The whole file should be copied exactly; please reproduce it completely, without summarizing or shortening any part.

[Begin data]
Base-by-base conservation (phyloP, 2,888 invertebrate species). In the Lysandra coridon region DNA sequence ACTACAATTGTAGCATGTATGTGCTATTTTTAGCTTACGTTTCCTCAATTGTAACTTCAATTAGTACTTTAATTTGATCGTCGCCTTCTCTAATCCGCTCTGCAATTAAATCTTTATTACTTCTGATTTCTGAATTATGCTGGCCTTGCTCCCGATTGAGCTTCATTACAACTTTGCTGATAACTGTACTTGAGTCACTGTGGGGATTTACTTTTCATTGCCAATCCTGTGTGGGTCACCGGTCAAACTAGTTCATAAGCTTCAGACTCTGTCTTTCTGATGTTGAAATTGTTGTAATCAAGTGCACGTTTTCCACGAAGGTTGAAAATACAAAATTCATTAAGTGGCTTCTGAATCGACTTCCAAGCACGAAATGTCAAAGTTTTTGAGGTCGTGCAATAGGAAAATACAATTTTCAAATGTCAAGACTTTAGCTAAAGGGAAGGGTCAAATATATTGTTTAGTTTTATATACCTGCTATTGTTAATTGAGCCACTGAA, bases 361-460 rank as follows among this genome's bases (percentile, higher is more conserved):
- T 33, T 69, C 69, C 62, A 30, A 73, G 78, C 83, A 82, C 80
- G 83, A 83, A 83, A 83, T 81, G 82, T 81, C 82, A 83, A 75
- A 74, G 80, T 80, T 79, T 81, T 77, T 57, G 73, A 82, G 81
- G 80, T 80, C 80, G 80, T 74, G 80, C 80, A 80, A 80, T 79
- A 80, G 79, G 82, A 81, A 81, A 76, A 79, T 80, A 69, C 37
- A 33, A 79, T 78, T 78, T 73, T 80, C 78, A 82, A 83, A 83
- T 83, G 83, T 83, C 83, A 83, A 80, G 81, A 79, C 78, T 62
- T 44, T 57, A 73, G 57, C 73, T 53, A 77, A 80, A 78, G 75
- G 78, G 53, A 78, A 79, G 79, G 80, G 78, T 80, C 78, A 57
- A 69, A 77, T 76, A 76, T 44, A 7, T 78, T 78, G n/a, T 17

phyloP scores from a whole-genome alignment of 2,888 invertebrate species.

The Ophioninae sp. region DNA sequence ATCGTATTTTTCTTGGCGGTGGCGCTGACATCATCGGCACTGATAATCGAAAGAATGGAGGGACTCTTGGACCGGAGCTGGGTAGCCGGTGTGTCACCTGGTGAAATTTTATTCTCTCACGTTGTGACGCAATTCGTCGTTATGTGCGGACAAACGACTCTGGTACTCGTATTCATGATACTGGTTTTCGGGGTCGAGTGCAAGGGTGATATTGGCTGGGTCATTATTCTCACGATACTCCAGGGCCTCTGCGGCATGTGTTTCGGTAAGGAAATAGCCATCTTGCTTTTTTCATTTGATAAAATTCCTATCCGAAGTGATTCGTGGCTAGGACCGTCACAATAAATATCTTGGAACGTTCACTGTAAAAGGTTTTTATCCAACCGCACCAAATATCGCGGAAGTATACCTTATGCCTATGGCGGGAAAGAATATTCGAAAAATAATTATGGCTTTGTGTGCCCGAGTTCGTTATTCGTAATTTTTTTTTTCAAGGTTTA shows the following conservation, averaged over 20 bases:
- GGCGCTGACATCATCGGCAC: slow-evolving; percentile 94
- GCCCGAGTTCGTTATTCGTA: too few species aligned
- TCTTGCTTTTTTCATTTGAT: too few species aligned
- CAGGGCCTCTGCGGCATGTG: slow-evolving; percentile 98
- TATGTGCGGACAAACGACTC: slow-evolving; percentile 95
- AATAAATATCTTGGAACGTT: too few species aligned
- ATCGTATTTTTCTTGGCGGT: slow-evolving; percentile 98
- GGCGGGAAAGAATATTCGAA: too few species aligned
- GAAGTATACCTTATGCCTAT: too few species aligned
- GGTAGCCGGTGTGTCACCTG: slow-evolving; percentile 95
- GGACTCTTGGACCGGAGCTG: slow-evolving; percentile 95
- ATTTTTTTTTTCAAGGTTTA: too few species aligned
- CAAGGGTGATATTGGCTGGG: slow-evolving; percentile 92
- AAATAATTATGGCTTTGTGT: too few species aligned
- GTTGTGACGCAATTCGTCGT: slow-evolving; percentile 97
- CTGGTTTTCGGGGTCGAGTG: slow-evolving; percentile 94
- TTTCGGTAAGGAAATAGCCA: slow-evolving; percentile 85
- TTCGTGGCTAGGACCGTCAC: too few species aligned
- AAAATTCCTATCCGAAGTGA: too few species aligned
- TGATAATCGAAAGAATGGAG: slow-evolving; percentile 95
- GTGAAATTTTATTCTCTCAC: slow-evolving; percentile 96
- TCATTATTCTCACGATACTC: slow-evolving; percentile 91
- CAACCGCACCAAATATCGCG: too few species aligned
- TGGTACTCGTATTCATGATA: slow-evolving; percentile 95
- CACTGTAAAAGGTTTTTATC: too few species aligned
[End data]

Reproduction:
Base-by-base conservation (phyloP, 2,888 invertebrate species). In the Lysandra coridon region DNA sequence ACTACAATTGTAGCATGTATGTGCTATTTTTAGCTTACGTTTCCTCAATTGTAACTTCAATTAGTACTTTAATTTGATCGTCGCCTTCTCTAATCCGCTCTGCAATTAAATCTTTATTACTTCTGATTTCTGAATTATGCTGGCCTTGCTCCCGATTGAGCTTCATTACAACTTTGCTGATAACTGTACTTGAGTCACTGTGGGGATTTACTTTTCATTGCCAATCCTGTGTGGGTCACCGGTCAAACTAGTTCATAAGCTTCAGACTCTGTCTTTCTGATGTTGAAATTGTTGTAATCAAGTGCACGTTTTCCACGAAGGTTGAAAATACAAAATTCATTAAGTGGCTTCTGAATCGACTTCCAAGCACGAAATGTCAAAGTTTTTGAGGTCGTGCAATAGGAAAATACAATTTTCAAATGTCAAGACTTTAGCTAAAGGGAAGGGTCAAATATATTGTTTAGTTTTATATACCTGCTATTGTTAATTGAGCCACTGAA, bases 361-460 rank as follows among this genome's bases (percentile, higher is more conserved):
- T 33, T 69, C 69, C 62, A 30, A 73, G 78, C 83, A 82, C 80
- G 83, A 83, A 83, A 83, T 81, G 82, T 81, C 82, A 83, A 75
- A 74, G 80, T 80, T 79, T 81, T 77, T 57, G 73, A 82, G 81
- G 80, T 80, C 80, G 80, T 74, G 80, C 80, A 80, A 80, T 79
- A 80, G 79, G 82, A 81, A 81, A 76, A 79, T 80, A 69, C 37
- A 33, A 79, T 78, T 78, T 73, T 80, C 78, A 82, A 83, A 83
- T 83, G 83, T 83, C 83, A 83, A 80, G 81, A 79, C 78, T 62
- T 44, T 57, A 73, G 57, C 73, T 53, A 77, A 80, A 78, G 75
- G 78, G 53, A 78, A 79, G 79, G 80, G 78, T 80, C 78, A 57
- A 69, A 77, T 76, A 76, T 44, A 7, T 78, T 78, G n/a, T 17

phyloP scores from a whole-genome alignment of 2,888 invertebrate species.

The Ophioninae sp. region DNA sequence ATCGTATTTTTCTTGGCGGTGGCGCTGACATCATCGGCACTGATAATCGAAAGAATGGAGGGACTCTTGGACCGGAGCTGGGTAGCCGGTGTGTCACCTGGTGAAATTTTATTCTCTCACGTTGTGACGCAATTCGTCGTTATGTGCGGACAAACGACTCTGGTACTCGTATTCATGATACTGGTTTTCGGGGTCGAGTGCAAGGGTGATATTGGCTGGGTCATTATTCTCACGATACTCCAGGGCCTCTGCGGCATGTGTTTCGGTAAGGAAATAGCCATCTTGCTTTTTTCATTTGATAAAATTCCTATCCGAAGTGATTCGTGGCTAGGACCGTCACAATAAATATCTTGGAACGTTCACTGTAAAAGGTTTTTATCCAACCGCACCAAATATCGCGGAAGTATACCTTATGCCTATGGCGGGAAAGAATATTCGAAAAATAATTATGGCTTTGTGTGCCCGAGTTCGTTATTCGTAATTTTTTTTTTCAAGGTTTA shows the following conservation, averaged over 20 bases:
- GGCGCTGACATCATCGGCAC: slow-evolving; percentile 94
- GCCCGAGTTCGTTATTCGTA: too few species aligned
- TCTTGCTTTTTTCATTTGAT: too few species aligned
- CAGGGCCTCTGCGGCATGTG: slow-evolving; percentile 98
- TATGTGCGGACAAACGACTC: slow-evolving; percentile 95
- AATAAATATCTTGGAACGTT: too few species aligned
- ATCGTATTTTTCTTGGCGGT: slow-evolving; percentile 98
- GGCGGGAAAGAATATTCGAA: too few species aligned
- GAAGTATACCTTATGCCTAT: too few species aligned
- GGTAGCCGGTGTGTCACCTG: slow-evolving; percentile 95
- GGACTCTTGGACCGGAGCTG: slow-evolving; percentile 95
- ATTTTTTTTTTCAAGGTTTA: too few species aligned
- CAAGGGTGATATTGGCTGGG: slow-evolving; percentile 92
- AAATAATTATGGCTTTGTGT: too few species aligned
- GTTGTGACGCAATTCGTCGT: slow-evolving; percentile 97
- CTGGTTTTCGGGGTCGAGTG: slow-evolving; percentile 94
- TTTCGGTAAGGAAATAGCCA: slow-evolving; percentile 85
- TTCGTGGCTAGGACCGTCAC: too few species aligned
- AAAATTCCTATCCGAAGTGA: too few species aligned
- TGATAATCGAAAGAATGGAG: slow-evolving; percentile 95
- GTGAAATTTTATTCTCTCAC: slow-evolving; percentile 96
- TCATTATTCTCACGATACTC: slow-evolving; percentile 91
- CAACCGCACCAAATATCGCG: too few species aligned
- TGGTACTCGTATTCATGATA: slow-evolving; percentile 95
- CACTGTAAAAGGTTTTTATC: too few species aligned